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Open seven days a week, 10.00-18.00. Entry to the Museum is free.

Talking Points cards

  • Overview
  • Using this resource
  • Learning outcomes

These cards challenge students to find seven amazing objects in the Who am I? gallery, and pose thought-provoking questions around the following themes:

  • rebuilding the body
  • genetics and physical appearance
  • brain imaging and consciousness
  • faces and communication
  • human development and personality
  • fears and phobias
  • ageing and health.

Download the Talking Points Cards.

The objects and themes featured on the Talking Points cards are:

  • Victorian false eyes - Rebuilding the body
  • White peacock - Genetics and physical appearance
  • MRI helmet - Brain imaging and consciousness
  • Six basic human emotions - Faces and communication
  • Twelve-week human fetus model - Human development and personality
  • Tarantula - Fears and phobia
  • Botox - Ageing and health


Use the cards to orientate students in Who am I? and build their knowledge about the themes explored in the displays: 

  • Before the visit print off several sets of the cards in colour on A4 paper or card. Use double-sided printing so that the questions are on the reverse of the corresponding image.
  • In the gallery allocate students into groups of four or five and give each group a card. 
  • Ask them to find the object in the gallery and spend a few minutes discussing one of the questions on the back. Challenge them to:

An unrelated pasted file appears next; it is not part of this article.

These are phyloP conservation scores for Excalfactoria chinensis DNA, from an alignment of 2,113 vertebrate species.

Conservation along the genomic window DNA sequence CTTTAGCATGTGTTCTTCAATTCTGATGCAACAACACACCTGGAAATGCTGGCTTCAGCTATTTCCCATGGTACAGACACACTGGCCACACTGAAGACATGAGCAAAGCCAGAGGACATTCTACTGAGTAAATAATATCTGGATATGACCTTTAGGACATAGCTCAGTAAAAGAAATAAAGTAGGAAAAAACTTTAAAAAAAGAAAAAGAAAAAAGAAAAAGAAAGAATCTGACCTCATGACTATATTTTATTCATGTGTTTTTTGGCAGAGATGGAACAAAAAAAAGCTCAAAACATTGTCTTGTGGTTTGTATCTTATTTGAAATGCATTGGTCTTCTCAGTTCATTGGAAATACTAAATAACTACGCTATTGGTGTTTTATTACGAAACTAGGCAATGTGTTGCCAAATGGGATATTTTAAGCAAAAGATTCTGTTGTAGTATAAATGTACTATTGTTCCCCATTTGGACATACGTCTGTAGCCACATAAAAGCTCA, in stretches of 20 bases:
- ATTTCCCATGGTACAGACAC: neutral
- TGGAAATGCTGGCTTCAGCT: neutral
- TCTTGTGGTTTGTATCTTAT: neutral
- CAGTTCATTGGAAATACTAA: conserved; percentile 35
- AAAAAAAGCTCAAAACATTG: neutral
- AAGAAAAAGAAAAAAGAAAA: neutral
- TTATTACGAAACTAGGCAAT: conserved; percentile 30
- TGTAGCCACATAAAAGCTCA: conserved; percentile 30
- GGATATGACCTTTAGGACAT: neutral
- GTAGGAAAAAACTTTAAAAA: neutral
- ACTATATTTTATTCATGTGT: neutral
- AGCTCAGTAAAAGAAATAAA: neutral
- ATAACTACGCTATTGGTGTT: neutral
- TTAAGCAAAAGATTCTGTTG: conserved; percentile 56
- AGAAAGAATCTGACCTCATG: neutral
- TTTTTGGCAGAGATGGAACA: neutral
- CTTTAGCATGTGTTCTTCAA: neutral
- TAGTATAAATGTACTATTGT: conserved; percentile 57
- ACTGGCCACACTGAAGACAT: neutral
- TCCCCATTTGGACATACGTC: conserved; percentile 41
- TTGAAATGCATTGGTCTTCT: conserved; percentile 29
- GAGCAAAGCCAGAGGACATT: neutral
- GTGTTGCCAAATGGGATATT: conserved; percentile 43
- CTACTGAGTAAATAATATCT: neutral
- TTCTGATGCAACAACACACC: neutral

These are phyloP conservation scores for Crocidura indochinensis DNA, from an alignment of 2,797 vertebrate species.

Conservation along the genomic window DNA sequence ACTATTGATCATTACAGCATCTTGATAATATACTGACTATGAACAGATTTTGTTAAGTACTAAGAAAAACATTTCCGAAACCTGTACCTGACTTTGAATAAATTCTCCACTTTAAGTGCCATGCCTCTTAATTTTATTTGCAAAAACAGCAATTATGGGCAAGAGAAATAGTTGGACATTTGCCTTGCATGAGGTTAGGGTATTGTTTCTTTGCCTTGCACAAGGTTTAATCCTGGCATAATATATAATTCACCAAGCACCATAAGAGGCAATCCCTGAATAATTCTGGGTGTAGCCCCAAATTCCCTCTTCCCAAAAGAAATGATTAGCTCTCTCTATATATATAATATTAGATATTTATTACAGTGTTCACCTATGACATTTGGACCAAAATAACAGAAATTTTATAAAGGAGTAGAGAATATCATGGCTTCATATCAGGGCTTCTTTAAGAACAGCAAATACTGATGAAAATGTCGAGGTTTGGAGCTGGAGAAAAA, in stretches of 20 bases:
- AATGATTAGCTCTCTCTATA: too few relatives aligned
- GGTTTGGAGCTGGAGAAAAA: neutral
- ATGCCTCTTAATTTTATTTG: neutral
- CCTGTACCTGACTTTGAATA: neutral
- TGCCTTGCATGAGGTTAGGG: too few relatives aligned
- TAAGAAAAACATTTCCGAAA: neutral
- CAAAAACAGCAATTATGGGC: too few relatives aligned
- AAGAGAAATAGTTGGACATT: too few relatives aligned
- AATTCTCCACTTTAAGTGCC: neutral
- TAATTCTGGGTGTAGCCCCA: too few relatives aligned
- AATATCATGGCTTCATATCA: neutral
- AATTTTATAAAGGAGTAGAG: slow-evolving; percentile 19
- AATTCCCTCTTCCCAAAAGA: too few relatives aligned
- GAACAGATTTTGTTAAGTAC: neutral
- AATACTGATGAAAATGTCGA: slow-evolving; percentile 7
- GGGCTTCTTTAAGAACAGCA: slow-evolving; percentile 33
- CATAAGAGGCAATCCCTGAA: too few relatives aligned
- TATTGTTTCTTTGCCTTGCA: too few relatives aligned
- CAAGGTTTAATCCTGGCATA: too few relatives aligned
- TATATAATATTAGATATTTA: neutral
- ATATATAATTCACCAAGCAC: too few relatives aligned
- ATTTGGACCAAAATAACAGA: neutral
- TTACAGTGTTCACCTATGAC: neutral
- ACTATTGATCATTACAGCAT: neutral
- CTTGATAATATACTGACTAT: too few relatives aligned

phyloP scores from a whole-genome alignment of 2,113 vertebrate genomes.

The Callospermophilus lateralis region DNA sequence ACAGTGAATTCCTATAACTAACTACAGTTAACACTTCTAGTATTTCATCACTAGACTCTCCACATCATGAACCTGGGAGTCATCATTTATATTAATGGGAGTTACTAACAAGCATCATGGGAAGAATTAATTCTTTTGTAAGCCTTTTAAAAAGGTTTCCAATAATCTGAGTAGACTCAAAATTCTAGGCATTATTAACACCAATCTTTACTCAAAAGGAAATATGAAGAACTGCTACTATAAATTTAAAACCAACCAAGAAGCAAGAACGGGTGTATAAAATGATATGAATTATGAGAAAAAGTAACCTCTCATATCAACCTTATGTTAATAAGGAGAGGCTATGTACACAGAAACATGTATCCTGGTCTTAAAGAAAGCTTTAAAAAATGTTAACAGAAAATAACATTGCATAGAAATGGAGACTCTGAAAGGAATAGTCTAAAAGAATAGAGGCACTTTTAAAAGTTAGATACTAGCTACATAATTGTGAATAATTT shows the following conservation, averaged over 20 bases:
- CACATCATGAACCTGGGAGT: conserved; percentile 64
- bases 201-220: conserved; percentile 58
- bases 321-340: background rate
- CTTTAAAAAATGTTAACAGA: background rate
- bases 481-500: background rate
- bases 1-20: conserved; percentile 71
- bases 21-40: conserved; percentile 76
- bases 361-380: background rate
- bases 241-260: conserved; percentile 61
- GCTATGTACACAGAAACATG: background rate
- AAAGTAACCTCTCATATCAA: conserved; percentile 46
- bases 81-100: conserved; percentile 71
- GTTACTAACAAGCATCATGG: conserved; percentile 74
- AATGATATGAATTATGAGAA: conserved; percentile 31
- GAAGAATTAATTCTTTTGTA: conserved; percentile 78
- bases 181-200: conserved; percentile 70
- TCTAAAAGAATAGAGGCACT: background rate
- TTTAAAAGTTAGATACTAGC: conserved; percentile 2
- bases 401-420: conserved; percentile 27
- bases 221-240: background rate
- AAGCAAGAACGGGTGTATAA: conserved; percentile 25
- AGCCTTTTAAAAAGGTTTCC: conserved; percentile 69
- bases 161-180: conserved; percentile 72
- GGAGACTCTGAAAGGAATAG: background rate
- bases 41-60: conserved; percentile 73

- Find out something new (e.g. a surprising fact about the theme, or about the object itself).
    - Find two more objects related to that question or theme.
  • After 10 minutes, bring the groups back together. Get each group to share a quick summary of their discussions and feed back what they have found. 
  • Swap the cards around so that students can repeat the exercise with a different object.


Extend the learning from the visit by making your own Talking Points cards: 

  • While they are exploring the gallery, get students to choose an object that interests them and take a photograph of it.
  • Back at school research and create questions around the theme or the object. 
  • Groups can share their cards with each other to discuss the new questions.


Alternatively, you could use the cards as a pre-visit activity to familiarise students with some of the objects and themes they will encounter in Who am I?:

  • Give a card to a group of three or four students, image side up. 
  • Ask students to look closely at the image and discuss it. Help focus their observations by telling them to describe what they see and asking:
    - How does it make you feel? What does it make you think about?
    - Can you guess what it is?
    - Can you tell how it relates to human identity?
  • After five minutes ask students to turn the cards over and read the information about the objects. 
  • Give groups five minutes to reflect on and discuss the questions on the cards, making a note of any further questions their discussions have raised. Allow students to explore as many cards as you have time for. 
  • Bring the whole class together to share their group discussions. 
  • What further questions were raised? Challenge students to find the answers to those questions when they visit the gallery, or for homework.


This activity will:

  • Provide students with the opportunity to express informed opinions on scientific issues.
  • Familiarise students with some of the objects and themes of the Who am I? gallery.